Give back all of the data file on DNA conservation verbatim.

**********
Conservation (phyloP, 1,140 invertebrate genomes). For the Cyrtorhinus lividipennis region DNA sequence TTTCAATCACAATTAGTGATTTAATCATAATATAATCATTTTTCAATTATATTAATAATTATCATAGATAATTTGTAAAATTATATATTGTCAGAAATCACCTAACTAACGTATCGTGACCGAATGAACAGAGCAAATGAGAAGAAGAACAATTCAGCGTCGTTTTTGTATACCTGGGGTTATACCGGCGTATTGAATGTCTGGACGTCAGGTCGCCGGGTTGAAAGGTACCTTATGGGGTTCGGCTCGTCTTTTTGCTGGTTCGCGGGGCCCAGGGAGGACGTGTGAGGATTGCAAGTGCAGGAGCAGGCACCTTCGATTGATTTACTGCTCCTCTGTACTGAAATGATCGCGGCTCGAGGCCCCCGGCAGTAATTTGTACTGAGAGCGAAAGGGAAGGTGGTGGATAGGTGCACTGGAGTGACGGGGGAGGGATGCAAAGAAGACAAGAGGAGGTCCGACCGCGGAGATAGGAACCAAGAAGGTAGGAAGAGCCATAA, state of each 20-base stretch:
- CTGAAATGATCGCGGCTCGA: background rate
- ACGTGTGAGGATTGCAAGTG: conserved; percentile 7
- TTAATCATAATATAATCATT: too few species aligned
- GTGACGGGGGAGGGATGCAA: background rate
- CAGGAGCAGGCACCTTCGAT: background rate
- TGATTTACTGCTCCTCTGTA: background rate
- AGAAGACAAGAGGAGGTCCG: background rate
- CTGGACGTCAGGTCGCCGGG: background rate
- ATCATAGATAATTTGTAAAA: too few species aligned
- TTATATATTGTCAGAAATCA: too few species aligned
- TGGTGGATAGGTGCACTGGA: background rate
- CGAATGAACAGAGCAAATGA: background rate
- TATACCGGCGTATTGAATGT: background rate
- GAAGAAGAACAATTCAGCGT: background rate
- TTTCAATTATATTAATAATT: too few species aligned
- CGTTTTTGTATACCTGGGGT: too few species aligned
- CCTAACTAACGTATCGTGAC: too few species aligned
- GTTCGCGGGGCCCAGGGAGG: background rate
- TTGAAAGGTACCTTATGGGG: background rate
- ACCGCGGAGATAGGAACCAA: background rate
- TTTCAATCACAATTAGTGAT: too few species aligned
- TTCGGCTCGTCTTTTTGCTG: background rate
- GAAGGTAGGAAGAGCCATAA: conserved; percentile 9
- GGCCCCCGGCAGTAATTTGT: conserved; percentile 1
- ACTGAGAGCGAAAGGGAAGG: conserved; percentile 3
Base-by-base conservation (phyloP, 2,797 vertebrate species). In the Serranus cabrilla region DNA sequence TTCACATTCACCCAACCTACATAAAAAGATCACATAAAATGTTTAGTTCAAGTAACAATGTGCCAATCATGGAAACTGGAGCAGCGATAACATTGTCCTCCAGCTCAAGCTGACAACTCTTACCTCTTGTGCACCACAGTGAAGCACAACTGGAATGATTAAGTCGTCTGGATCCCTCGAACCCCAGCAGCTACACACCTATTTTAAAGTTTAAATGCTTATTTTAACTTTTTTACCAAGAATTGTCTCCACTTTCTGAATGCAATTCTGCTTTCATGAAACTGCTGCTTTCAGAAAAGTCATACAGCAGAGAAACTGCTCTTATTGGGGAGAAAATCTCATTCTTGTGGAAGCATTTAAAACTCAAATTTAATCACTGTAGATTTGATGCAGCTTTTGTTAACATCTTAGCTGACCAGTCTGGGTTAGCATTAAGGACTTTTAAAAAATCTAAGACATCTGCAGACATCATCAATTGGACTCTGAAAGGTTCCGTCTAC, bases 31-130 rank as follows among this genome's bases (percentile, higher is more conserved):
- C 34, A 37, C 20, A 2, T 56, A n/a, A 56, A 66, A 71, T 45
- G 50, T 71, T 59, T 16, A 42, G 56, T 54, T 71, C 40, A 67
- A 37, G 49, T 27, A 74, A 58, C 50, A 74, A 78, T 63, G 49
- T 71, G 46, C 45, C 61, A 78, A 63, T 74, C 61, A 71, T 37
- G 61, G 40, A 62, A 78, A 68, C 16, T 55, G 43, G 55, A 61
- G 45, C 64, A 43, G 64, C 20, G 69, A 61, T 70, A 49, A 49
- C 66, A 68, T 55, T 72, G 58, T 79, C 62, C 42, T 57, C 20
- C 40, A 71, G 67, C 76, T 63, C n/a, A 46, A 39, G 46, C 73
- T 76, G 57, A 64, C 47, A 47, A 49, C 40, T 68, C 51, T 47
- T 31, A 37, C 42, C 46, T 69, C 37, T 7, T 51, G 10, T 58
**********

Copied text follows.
Conservation (phyloP, 1,140 invertebrate genomes). For the Cyrtorhinus lividipennis region DNA sequence TTTCAATCACAATTAGTGATTTAATCATAATATAATCATTTTTCAATTATATTAATAATTATCATAGATAATTTGTAAAATTATATATTGTCAGAAATCACCTAACTAACGTATCGTGACCGAATGAACAGAGCAAATGAGAAGAAGAACAATTCAGCGTCGTTTTTGTATACCTGGGGTTATACCGGCGTATTGAATGTCTGGACGTCAGGTCGCCGGGTTGAAAGGTACCTTATGGGGTTCGGCTCGTCTTTTTGCTGGTTCGCGGGGCCCAGGGAGGACGTGTGAGGATTGCAAGTGCAGGAGCAGGCACCTTCGATTGATTTACTGCTCCTCTGTACTGAAATGATCGCGGCTCGAGGCCCCCGGCAGTAATTTGTACTGAGAGCGAAAGGGAAGGTGGTGGATAGGTGCACTGGAGTGACGGGGGAGGGATGCAAAGAAGACAAGAGGAGGTCCGACCGCGGAGATAGGAACCAAGAAGGTAGGAAGAGCCATAA, state of each 20-base stretch:
- CTGAAATGATCGCGGCTCGA: background rate
- ACGTGTGAGGATTGCAAGTG: conserved; percentile 7
- TTAATCATAATATAATCATT: too few species aligned
- GTGACGGGGGAGGGATGCAA: background rate
- CAGGAGCAGGCACCTTCGAT: background rate
- TGATTTACTGCTCCTCTGTA: background rate
- AGAAGACAAGAGGAGGTCCG: background rate
- CTGGACGTCAGGTCGCCGGG: background rate
- ATCATAGATAATTTGTAAAA: too few species aligned
- TTATATATTGTCAGAAATCA: too few species aligned
- TGGTGGATAGGTGCACTGGA: background rate
- CGAATGAACAGAGCAAATGA: background rate
- TATACCGGCGTATTGAATGT: background rate
- GAAGAAGAACAATTCAGCGT: background rate
- TTTCAATTATATTAATAATT: too few species aligned
- CGTTTTTGTATACCTGGGGT: too few species aligned
- CCTAACTAACGTATCGTGAC: too few species aligned
- GTTCGCGGGGCCCAGGGAGG: background rate
- TTGAAAGGTACCTTATGGGG: background rate
- ACCGCGGAGATAGGAACCAA: background rate
- TTTCAATCACAATTAGTGAT: too few species aligned
- TTCGGCTCGTCTTTTTGCTG: background rate
- GAAGGTAGGAAGAGCCATAA: conserved; percentile 9
- GGCCCCCGGCAGTAATTTGT: conserved; percentile 1
- ACTGAGAGCGAAAGGGAAGG: conserved; percentile 3
Base-by-base conservation (phyloP, 2,797 vertebrate species). In the Serranus cabrilla region DNA sequence TTCACATTCACCCAACCTACATAAAAAGATCACATAAAATGTTTAGTTCAAGTAACAATGTGCCAATCATGGAAACTGGAGCAGCGATAACATTGTCCTCCAGCTCAAGCTGACAACTCTTACCTCTTGTGCACCACAGTGAAGCACAACTGGAATGATTAAGTCGTCTGGATCCCTCGAACCCCAGCAGCTACACACCTATTTTAAAGTTTAAATGCTTATTTTAACTTTTTTACCAAGAATTGTCTCCACTTTCTGAATGCAATTCTGCTTTCATGAAACTGCTGCTTTCAGAAAAGTCATACAGCAGAGAAACTGCTCTTATTGGGGAGAAAATCTCATTCTTGTGGAAGCATTTAAAACTCAAATTTAATCACTGTAGATTTGATGCAGCTTTTGTTAACATCTTAGCTGACCAGTCTGGGTTAGCATTAAGGACTTTTAAAAAATCTAAGACATCTGCAGACATCATCAATTGGACTCTGAAAGGTTCCGTCTAC, bases 31-130 rank as follows among this genome's bases (percentile, higher is more conserved):
- C 34, A 37, C 20, A 2, T 56, A n/a, A 56, A 66, A 71, T 45
- G 50, T 71, T 59, T 16, A 42, G 56, T 54, T 71, C 40, A 67
- A 37, G 49, T 27, A 74, A 58, C 50, A 74, A 78, T 63, G 49
- T 71, G 46, C 45, C 61, A 78, A 63, T 74, C 61, A 71, T 37
- G 61, G 40, A 62, A 78, A 68, C 16, T 55, G 43, G 55, A 61
- G 45, C 64, A 43, G 64, C 20, G 69, A 61, T 70, A 49, A 49
- C 66, A 68, T 55, T 72, G 58, T 79, C 62, C 42, T 57, C 20
- C 40, A 71, G 67, C 76, T 63, C n/a, A 46, A 39, G 46, C 73
- T 76, G 57, A 64, C 47, A 47, A 49, C 40, T 68, C 51, T 47
- T 31, A 37, C 42, C 46, T 69, C 37, T 7, T 51, G 10, T 58